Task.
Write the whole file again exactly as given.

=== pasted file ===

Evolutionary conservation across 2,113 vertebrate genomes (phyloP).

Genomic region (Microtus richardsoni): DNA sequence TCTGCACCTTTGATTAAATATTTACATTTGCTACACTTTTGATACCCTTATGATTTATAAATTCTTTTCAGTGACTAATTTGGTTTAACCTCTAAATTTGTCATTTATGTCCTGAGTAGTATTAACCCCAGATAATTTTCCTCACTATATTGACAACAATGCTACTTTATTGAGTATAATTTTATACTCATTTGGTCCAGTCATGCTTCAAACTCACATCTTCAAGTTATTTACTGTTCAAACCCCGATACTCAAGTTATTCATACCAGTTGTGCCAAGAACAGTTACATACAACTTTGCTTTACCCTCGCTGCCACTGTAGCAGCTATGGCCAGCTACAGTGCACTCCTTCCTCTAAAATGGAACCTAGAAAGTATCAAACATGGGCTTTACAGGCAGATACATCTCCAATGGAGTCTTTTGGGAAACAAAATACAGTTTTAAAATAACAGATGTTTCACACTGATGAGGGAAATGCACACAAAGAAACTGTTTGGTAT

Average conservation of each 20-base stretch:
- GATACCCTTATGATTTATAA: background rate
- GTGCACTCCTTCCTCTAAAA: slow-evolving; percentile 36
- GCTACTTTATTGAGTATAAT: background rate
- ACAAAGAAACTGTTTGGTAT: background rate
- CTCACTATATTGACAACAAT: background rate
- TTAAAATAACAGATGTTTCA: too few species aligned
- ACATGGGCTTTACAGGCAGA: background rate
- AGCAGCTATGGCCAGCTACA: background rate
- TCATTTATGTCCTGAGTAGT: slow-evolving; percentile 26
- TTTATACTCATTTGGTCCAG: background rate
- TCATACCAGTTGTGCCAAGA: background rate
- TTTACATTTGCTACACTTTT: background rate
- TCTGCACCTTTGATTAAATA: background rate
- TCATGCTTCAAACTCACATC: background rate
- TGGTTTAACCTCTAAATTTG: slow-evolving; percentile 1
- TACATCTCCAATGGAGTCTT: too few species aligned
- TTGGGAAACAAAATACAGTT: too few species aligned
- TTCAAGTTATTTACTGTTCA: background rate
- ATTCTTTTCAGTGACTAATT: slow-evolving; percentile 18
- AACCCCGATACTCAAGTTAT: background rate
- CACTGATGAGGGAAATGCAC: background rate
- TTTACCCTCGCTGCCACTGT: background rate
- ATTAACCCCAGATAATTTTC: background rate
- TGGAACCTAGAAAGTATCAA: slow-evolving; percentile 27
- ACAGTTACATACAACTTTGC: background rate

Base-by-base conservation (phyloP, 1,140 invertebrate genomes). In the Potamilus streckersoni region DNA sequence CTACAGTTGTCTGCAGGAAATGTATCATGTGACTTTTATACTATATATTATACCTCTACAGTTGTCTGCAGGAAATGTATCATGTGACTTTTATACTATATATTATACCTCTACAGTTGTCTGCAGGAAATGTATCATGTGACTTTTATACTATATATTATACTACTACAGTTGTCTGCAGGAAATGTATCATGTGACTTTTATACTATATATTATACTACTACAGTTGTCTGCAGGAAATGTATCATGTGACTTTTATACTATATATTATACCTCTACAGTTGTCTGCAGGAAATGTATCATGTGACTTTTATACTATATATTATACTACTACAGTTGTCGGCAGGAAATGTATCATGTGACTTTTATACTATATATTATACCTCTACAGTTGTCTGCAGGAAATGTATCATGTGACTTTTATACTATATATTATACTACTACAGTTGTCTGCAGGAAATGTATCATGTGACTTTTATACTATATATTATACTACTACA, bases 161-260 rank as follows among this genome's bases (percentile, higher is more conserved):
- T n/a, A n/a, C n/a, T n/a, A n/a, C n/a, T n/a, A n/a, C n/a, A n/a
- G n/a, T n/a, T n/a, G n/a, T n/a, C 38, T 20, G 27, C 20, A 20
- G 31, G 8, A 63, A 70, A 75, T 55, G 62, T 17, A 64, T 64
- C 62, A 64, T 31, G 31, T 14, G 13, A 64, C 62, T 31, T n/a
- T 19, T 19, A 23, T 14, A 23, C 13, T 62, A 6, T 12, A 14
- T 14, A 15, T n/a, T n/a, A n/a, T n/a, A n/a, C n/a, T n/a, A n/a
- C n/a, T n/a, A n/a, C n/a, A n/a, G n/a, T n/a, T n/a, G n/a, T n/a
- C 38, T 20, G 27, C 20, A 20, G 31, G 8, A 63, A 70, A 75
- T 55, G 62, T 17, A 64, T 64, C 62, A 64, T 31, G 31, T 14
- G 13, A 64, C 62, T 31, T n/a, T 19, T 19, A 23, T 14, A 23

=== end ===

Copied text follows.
Evolutionary conservation across 2,113 vertebrate genomes (phyloP).

Genomic region (Microtus richardsoni): DNA sequence TCTGCACCTTTGATTAAATATTTACATTTGCTACACTTTTGATACCCTTATGATTTATAAATTCTTTTCAGTGACTAATTTGGTTTAACCTCTAAATTTGTCATTTATGTCCTGAGTAGTATTAACCCCAGATAATTTTCCTCACTATATTGACAACAATGCTACTTTATTGAGTATAATTTTATACTCATTTGGTCCAGTCATGCTTCAAACTCACATCTTCAAGTTATTTACTGTTCAAACCCCGATACTCAAGTTATTCATACCAGTTGTGCCAAGAACAGTTACATACAACTTTGCTTTACCCTCGCTGCCACTGTAGCAGCTATGGCCAGCTACAGTGCACTCCTTCCTCTAAAATGGAACCTAGAAAGTATCAAACATGGGCTTTACAGGCAGATACATCTCCAATGGAGTCTTTTGGGAAACAAAATACAGTTTTAAAATAACAGATGTTTCACACTGATGAGGGAAATGCACACAAAGAAACTGTTTGGTAT

Average conservation of each 20-base stretch:
- GATACCCTTATGATTTATAA: background rate
- GTGCACTCCTTCCTCTAAAA: slow-evolving; percentile 36
- GCTACTTTATTGAGTATAAT: background rate
- ACAAAGAAACTGTTTGGTAT: background rate
- CTCACTATATTGACAACAAT: background rate
- TTAAAATAACAGATGTTTCA: too few species aligned
- ACATGGGCTTTACAGGCAGA: background rate
- AGCAGCTATGGCCAGCTACA: background rate
- TCATTTATGTCCTGAGTAGT: slow-evolving; percentile 26
- TTTATACTCATTTGGTCCAG: background rate
- TCATACCAGTTGTGCCAAGA: background rate
- TTTACATTTGCTACACTTTT: background rate
- TCTGCACCTTTGATTAAATA: background rate
- TCATGCTTCAAACTCACATC: background rate
- TGGTTTAACCTCTAAATTTG: slow-evolving; percentile 1
- TACATCTCCAATGGAGTCTT: too few species aligned
- TTGGGAAACAAAATACAGTT: too few species aligned
- TTCAAGTTATTTACTGTTCA: background rate
- ATTCTTTTCAGTGACTAATT: slow-evolving; percentile 18
- AACCCCGATACTCAAGTTAT: background rate
- CACTGATGAGGGAAATGCAC: background rate
- TTTACCCTCGCTGCCACTGT: background rate
- ATTAACCCCAGATAATTTTC: background rate
- TGGAACCTAGAAAGTATCAA: slow-evolving; percentile 27
- ACAGTTACATACAACTTTGC: background rate

Base-by-base conservation (phyloP, 1,140 invertebrate genomes). In the Potamilus streckersoni region DNA sequence CTACAGTTGTCTGCAGGAAATGTATCATGTGACTTTTATACTATATATTATACCTCTACAGTTGTCTGCAGGAAATGTATCATGTGACTTTTATACTATATATTATACCTCTACAGTTGTCTGCAGGAAATGTATCATGTGACTTTTATACTATATATTATACTACTACAGTTGTCTGCAGGAAATGTATCATGTGACTTTTATACTATATATTATACTACTACAGTTGTCTGCAGGAAATGTATCATGTGACTTTTATACTATATATTATACCTCTACAGTTGTCTGCAGGAAATGTATCATGTGACTTTTATACTATATATTATACTACTACAGTTGTCGGCAGGAAATGTATCATGTGACTTTTATACTATATATTATACCTCTACAGTTGTCTGCAGGAAATGTATCATGTGACTTTTATACTATATATTATACTACTACAGTTGTCTGCAGGAAATGTATCATGTGACTTTTATACTATATATTATACTACTACA, bases 161-260 rank as follows among this genome's bases (percentile, higher is more conserved):
- T n/a, A n/a, C n/a, T n/a, A n/a, C n/a, T n/a, A n/a, C n/a, A n/a
- G n/a, T n/a, T n/a, G n/a, T n/a, C 38, T 20, G 27, C 20, A 20
- G 31, G 8, A 63, A 70, A 75, T 55, G 62, T 17, A 64, T 64
- C 62, A 64, T 31, G 31, T 14, G 13, A 64, C 62, T 31, T n/a
- T 19, T 19, A 23, T 14, A 23, C 13, T 62, A 6, T 12, A 14
- T 14, A 15, T n/a, T n/a, A n/a, T n/a, A n/a, C n/a, T n/a, A n/a
- C n/a, T n/a, A n/a, C n/a, A n/a, G n/a, T n/a, T n/a, G n/a, T n/a
- C 38, T 20, G 27, C 20, A 20, G 31, G 8, A 63, A 70, A 75
- T 55, G 62, T 17, A 64, T 64, C 62, A 64, T 31, G 31, T 14
- G 13, A 64, C 62, T 31, T n/a, T 19, T 19, A 23, T 14, A 23